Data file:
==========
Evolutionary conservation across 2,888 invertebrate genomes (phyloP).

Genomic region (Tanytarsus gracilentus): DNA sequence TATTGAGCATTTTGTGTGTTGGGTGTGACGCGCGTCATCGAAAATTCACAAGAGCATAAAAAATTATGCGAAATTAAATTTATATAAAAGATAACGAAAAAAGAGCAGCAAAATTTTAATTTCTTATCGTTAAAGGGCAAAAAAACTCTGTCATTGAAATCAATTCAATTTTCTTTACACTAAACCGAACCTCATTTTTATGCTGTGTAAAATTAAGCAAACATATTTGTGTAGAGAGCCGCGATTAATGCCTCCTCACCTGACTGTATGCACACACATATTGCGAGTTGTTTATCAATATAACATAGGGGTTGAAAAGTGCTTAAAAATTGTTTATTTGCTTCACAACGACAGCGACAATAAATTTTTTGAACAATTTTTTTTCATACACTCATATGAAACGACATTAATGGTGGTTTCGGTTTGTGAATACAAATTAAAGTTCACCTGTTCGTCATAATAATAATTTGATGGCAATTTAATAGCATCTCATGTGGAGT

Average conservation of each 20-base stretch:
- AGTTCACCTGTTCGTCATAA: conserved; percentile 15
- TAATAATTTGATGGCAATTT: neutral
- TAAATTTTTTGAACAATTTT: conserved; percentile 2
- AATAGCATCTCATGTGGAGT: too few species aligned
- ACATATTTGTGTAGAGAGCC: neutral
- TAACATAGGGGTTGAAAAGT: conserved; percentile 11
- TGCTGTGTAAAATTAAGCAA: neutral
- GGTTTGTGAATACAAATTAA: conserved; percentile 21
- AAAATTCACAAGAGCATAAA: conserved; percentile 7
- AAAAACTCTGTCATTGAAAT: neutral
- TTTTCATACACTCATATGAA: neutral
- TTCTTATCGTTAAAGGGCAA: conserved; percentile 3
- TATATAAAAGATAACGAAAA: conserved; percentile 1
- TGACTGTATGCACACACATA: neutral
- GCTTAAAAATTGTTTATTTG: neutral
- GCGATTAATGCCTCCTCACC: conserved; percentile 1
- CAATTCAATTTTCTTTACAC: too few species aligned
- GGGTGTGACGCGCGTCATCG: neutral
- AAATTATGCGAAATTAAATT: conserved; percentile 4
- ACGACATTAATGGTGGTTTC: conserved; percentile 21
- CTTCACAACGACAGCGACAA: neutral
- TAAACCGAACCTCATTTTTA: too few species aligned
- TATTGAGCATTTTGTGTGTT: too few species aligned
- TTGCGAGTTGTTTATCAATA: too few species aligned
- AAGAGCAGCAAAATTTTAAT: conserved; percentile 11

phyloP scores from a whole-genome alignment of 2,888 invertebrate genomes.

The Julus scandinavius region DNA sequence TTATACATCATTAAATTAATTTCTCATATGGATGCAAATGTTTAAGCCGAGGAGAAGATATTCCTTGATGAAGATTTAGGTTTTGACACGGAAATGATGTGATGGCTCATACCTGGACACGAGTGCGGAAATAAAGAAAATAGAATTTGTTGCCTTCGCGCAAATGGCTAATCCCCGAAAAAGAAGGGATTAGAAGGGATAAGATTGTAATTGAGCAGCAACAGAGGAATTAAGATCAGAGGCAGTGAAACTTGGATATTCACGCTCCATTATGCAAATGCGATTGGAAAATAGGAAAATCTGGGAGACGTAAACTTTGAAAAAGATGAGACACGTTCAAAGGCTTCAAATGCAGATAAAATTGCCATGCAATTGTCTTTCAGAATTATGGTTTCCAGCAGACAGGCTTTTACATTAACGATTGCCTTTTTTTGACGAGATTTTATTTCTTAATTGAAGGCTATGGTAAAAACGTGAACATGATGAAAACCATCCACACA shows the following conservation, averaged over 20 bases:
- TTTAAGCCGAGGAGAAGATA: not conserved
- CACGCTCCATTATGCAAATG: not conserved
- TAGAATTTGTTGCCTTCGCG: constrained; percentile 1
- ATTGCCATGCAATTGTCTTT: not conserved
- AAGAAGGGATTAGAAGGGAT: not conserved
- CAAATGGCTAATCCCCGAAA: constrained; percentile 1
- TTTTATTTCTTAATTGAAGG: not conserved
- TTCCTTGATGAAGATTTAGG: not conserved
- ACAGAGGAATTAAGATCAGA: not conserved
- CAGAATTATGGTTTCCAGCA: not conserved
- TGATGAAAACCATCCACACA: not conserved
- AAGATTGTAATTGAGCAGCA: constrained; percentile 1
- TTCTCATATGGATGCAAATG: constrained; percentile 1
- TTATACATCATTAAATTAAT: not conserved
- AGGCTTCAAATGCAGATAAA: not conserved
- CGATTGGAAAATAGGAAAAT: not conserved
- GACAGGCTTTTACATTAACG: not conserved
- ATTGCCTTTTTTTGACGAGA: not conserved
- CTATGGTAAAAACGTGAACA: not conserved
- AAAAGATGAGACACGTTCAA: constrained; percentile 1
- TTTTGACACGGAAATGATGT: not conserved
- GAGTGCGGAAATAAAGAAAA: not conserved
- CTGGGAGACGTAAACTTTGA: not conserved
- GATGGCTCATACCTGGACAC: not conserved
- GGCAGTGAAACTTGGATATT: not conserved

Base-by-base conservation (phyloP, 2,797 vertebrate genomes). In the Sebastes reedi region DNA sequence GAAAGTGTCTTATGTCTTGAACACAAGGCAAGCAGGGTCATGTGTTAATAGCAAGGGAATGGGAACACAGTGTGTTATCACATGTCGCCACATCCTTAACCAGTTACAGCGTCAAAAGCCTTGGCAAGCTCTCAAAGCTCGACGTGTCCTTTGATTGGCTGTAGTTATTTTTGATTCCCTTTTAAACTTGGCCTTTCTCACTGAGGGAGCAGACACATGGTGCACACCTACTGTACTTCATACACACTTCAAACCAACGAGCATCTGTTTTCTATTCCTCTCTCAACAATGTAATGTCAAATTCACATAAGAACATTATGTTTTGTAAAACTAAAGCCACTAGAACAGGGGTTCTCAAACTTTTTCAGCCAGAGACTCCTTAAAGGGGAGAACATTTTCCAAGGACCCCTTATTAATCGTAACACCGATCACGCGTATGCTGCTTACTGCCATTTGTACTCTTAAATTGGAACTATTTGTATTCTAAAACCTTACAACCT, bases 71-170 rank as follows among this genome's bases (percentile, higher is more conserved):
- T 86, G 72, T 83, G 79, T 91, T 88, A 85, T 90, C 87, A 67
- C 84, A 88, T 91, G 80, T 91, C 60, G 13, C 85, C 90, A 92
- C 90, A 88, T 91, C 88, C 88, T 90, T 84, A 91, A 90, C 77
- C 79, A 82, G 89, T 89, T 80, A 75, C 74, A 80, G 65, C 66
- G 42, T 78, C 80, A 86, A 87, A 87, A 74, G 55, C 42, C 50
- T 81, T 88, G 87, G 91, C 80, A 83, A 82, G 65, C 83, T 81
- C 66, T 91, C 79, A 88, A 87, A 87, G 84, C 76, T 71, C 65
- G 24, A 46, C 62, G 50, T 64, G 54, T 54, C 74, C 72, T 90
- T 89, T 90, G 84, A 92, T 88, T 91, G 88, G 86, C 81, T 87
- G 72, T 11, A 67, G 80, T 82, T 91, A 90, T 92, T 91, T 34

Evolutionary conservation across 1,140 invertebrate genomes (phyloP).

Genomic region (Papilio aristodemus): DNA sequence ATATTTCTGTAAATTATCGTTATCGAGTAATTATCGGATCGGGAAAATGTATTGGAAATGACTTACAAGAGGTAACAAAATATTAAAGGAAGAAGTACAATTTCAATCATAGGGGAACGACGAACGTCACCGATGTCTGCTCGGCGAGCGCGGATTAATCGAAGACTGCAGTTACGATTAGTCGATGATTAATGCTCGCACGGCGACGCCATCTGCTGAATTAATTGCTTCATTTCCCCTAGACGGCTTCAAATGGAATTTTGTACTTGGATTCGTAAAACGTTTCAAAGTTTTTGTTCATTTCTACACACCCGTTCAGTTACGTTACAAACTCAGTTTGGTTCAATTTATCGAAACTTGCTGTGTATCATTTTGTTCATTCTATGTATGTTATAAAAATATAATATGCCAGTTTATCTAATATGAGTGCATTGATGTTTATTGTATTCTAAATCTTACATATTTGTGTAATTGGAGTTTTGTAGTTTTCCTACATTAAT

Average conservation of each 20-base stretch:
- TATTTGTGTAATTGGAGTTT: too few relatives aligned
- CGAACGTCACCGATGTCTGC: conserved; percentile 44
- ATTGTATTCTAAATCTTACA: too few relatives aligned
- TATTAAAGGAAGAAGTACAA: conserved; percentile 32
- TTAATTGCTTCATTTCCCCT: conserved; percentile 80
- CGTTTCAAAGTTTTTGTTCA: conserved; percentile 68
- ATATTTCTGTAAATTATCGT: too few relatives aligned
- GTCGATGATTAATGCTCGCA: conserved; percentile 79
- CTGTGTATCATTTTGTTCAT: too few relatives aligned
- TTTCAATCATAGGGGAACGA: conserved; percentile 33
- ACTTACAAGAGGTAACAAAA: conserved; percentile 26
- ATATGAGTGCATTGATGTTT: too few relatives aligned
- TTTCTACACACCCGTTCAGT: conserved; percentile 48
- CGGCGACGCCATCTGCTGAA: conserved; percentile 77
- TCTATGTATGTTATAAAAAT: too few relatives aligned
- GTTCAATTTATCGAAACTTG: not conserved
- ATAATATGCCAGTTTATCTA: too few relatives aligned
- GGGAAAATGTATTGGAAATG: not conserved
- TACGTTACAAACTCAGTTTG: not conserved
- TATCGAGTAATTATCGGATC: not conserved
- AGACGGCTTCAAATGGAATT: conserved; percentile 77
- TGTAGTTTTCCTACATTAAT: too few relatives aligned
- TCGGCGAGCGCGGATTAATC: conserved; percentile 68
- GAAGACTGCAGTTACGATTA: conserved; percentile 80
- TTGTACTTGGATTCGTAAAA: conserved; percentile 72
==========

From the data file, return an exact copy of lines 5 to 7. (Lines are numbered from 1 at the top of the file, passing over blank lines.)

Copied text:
- TAATAATTTGATGGCAATTT: neutral
- TAAATTTTTTGAACAATTTT: conserved; percentile 2
- AATAGCATCTCATGTGGAGT: too few species aligned